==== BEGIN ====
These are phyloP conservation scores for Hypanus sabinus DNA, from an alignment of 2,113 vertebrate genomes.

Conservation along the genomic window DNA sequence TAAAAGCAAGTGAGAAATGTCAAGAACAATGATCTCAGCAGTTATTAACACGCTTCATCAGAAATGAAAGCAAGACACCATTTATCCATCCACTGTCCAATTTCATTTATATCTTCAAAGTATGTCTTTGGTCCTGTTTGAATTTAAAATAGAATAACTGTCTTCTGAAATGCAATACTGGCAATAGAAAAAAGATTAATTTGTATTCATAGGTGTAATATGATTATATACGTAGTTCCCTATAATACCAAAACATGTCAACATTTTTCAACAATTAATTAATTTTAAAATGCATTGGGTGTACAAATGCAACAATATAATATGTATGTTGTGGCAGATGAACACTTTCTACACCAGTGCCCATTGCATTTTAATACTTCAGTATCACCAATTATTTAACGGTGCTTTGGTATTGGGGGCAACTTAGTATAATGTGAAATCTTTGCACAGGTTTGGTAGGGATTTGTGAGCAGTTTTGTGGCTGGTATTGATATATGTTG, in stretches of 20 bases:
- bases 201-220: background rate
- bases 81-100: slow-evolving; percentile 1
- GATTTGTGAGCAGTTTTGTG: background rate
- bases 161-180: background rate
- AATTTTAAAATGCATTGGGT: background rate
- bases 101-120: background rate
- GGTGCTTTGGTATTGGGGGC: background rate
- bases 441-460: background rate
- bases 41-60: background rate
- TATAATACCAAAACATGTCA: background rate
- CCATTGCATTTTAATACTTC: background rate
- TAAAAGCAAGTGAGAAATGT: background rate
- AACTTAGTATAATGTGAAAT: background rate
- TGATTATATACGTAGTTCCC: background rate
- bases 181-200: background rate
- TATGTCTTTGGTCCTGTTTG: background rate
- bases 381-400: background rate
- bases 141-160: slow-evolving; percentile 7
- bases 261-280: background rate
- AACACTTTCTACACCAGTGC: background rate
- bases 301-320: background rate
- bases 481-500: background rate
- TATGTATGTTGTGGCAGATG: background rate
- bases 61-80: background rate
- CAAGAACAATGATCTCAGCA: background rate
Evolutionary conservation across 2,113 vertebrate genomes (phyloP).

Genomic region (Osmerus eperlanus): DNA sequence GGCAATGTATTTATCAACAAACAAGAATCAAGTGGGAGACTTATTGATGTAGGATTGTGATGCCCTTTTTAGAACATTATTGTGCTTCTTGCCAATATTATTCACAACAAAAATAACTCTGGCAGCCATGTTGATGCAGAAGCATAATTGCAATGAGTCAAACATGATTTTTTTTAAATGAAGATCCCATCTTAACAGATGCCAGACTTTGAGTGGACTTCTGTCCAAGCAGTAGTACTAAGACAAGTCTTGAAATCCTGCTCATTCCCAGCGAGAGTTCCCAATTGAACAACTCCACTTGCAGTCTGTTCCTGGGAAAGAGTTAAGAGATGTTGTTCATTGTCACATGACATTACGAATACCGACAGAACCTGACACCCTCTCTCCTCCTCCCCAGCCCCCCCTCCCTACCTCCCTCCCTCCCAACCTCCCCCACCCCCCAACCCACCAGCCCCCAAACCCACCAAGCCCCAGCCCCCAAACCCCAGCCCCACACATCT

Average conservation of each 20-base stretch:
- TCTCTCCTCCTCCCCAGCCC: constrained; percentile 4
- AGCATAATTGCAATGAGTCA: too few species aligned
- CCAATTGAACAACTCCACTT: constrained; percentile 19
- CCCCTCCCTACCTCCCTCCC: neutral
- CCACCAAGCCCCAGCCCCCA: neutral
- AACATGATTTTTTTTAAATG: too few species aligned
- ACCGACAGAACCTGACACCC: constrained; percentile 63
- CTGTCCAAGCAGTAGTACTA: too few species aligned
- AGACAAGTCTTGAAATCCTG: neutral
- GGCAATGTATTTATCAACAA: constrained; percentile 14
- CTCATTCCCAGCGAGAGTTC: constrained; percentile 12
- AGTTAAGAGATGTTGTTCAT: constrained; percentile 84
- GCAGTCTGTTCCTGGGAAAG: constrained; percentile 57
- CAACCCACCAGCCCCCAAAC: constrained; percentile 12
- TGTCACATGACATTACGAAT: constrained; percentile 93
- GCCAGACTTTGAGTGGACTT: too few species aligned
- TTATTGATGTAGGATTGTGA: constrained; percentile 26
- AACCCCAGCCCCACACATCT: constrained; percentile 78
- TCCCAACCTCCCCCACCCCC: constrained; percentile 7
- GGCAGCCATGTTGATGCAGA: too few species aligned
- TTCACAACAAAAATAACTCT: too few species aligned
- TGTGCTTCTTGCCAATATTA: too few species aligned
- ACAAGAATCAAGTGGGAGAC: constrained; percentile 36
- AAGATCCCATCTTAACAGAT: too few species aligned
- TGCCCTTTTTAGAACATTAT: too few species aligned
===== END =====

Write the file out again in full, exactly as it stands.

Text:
These are phyloP conservation scores for Hypanus sabinus DNA, from an alignment of 2,113 vertebrate genomes.

Conservation along the genomic window DNA sequence TAAAAGCAAGTGAGAAATGTCAAGAACAATGATCTCAGCAGTTATTAACACGCTTCATCAGAAATGAAAGCAAGACACCATTTATCCATCCACTGTCCAATTTCATTTATATCTTCAAAGTATGTCTTTGGTCCTGTTTGAATTTAAAATAGAATAACTGTCTTCTGAAATGCAATACTGGCAATAGAAAAAAGATTAATTTGTATTCATAGGTGTAATATGATTATATACGTAGTTCCCTATAATACCAAAACATGTCAACATTTTTCAACAATTAATTAATTTTAAAATGCATTGGGTGTACAAATGCAACAATATAATATGTATGTTGTGGCAGATGAACACTTTCTACACCAGTGCCCATTGCATTTTAATACTTCAGTATCACCAATTATTTAACGGTGCTTTGGTATTGGGGGCAACTTAGTATAATGTGAAATCTTTGCACAGGTTTGGTAGGGATTTGTGAGCAGTTTTGTGGCTGGTATTGATATATGTTG, in stretches of 20 bases:
- bases 201-220: background rate
- bases 81-100: slow-evolving; percentile 1
- GATTTGTGAGCAGTTTTGTG: background rate
- bases 161-180: background rate
- AATTTTAAAATGCATTGGGT: background rate
- bases 101-120: background rate
- GGTGCTTTGGTATTGGGGGC: background rate
- bases 441-460: background rate
- bases 41-60: background rate
- TATAATACCAAAACATGTCA: background rate
- CCATTGCATTTTAATACTTC: background rate
- TAAAAGCAAGTGAGAAATGT: background rate
- AACTTAGTATAATGTGAAAT: background rate
- TGATTATATACGTAGTTCCC: background rate
- bases 181-200: background rate
- TATGTCTTTGGTCCTGTTTG: background rate
- bases 381-400: background rate
- bases 141-160: slow-evolving; percentile 7
- bases 261-280: background rate
- AACACTTTCTACACCAGTGC: background rate
- bases 301-320: background rate
- bases 481-500: background rate
- TATGTATGTTGTGGCAGATG: background rate
- bases 61-80: background rate
- CAAGAACAATGATCTCAGCA: background rate
Evolutionary conservation across 2,113 vertebrate genomes (phyloP).

Genomic region (Osmerus eperlanus): DNA sequence GGCAATGTATTTATCAACAAACAAGAATCAAGTGGGAGACTTATTGATGTAGGATTGTGATGCCCTTTTTAGAACATTATTGTGCTTCTTGCCAATATTATTCACAACAAAAATAACTCTGGCAGCCATGTTGATGCAGAAGCATAATTGCAATGAGTCAAACATGATTTTTTTTAAATGAAGATCCCATCTTAACAGATGCCAGACTTTGAGTGGACTTCTGTCCAAGCAGTAGTACTAAGACAAGTCTTGAAATCCTGCTCATTCCCAGCGAGAGTTCCCAATTGAACAACTCCACTTGCAGTCTGTTCCTGGGAAAGAGTTAAGAGATGTTGTTCATTGTCACATGACATTACGAATACCGACAGAACCTGACACCCTCTCTCCTCCTCCCCAGCCCCCCCTCCCTACCTCCCTCCCTCCCAACCTCCCCCACCCCCCAACCCACCAGCCCCCAAACCCACCAAGCCCCAGCCCCCAAACCCCAGCCCCACACATCT

Average conservation of each 20-base stretch:
- TCTCTCCTCCTCCCCAGCCC: constrained; percentile 4
- AGCATAATTGCAATGAGTCA: too few species aligned
- CCAATTGAACAACTCCACTT: constrained; percentile 19
- CCCCTCCCTACCTCCCTCCC: neutral
- CCACCAAGCCCCAGCCCCCA: neutral
- AACATGATTTTTTTTAAATG: too few species aligned
- ACCGACAGAACCTGACACCC: constrained; percentile 63
- CTGTCCAAGCAGTAGTACTA: too few species aligned
- AGACAAGTCTTGAAATCCTG: neutral
- GGCAATGTATTTATCAACAA: constrained; percentile 14
- CTCATTCCCAGCGAGAGTTC: constrained; percentile 12
- AGTTAAGAGATGTTGTTCAT: constrained; percentile 84
- GCAGTCTGTTCCTGGGAAAG: constrained; percentile 57
- CAACCCACCAGCCCCCAAAC: constrained; percentile 12
- TGTCACATGACATTACGAAT: constrained; percentile 93
- GCCAGACTTTGAGTGGACTT: too few species aligned
- TTATTGATGTAGGATTGTGA: constrained; percentile 26
- AACCCCAGCCCCACACATCT: constrained; percentile 78
- TCCCAACCTCCCCCACCCCC: constrained; percentile 7
- GGCAGCCATGTTGATGCAGA: too few species aligned
- TTCACAACAAAAATAACTCT: too few species aligned
- TGTGCTTCTTGCCAATATTA: too few species aligned
- ACAAGAATCAAGTGGGAGAC: constrained; percentile 36
- AAGATCCCATCTTAACAGAT: too few species aligned
- TGCCCTTTTTAGAACATTAT: too few species aligned